I followed up by reading a second article by Terry on linear regression. This article too was interesting while offering points for me to disagree, or at least to elaborate. Terry writes:

Why do we run [multiple regression]? . . . To summarize. To predict. To estimate a parameter. To attempt a causal analysis. To find a model. I hope it is clear that these are different reasons.

I actually don’t think these are so different. More in a bit, but first another quote from Terry:

Think of the world of difference between using a regression model for prediction and using one for estimating a parameter with a causal interpretation, for example, the effect of class size on school children’s test scores. With prediction, we don’t need our relationship to be causal, but we do need to be concerned with the relation between our training and our test set. If we have reason to think that our future test set may differ from our past training set in unknown ways, nothing, including cross-validation, will save us. When estimating the causal parameter, we do need to ask whether the children were randomly assigned to classes of different sizes, and if not, we need to find a way to deal with possible selection bias. If we have not measured suitable covariates on our children, we may not be able to adjust for any bias.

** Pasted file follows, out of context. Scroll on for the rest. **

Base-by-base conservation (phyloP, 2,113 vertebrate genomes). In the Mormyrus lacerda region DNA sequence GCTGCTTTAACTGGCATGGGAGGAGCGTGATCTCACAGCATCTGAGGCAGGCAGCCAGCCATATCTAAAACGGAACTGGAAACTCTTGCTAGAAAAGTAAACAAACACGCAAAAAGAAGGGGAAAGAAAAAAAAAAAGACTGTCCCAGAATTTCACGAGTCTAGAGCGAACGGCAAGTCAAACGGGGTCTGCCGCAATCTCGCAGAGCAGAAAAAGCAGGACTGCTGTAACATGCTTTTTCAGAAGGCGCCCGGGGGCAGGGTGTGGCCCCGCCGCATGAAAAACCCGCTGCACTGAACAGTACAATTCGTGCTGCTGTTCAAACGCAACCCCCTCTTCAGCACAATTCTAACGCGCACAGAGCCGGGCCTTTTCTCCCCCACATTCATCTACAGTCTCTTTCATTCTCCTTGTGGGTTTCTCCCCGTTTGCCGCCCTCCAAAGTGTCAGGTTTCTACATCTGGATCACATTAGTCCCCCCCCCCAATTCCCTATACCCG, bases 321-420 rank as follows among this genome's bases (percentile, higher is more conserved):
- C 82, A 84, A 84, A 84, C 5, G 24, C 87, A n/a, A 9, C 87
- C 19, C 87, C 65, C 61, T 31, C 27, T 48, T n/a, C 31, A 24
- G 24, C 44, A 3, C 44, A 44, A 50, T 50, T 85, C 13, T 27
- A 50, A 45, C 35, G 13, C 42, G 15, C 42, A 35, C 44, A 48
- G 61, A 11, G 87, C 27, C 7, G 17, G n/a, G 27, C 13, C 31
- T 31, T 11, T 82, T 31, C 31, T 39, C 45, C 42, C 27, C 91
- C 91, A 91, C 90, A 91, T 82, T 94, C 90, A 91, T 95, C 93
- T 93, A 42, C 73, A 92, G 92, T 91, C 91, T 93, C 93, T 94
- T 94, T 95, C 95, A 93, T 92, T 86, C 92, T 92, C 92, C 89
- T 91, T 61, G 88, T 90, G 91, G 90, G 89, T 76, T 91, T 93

Terry seems unaware of the potential-outcome framing of causal inference, in which causal estimands are defined in terms of various hypothetical scenarios. In that approach, causal estimation is in fact a special case of prediction. To put it another way, Speed’s “relation between our training and our test set” and his “possible section bias” are just two special case of the requirement that a model generalize to predictions of interest.

Terry continues:

I would like to see multiple regression taught as a series of case studies, each study addressing a sharp question, and focussing on those aspects of the topic that are relevant to that question.

I doubt Terry’s seen my book with Jennifer Hill, but actually we pretty much do what he recommends. So I recommend he take a look at our book! I’m sure we don’t do everything just how he’d like but it could be a useful start for the next time he teaches the subject.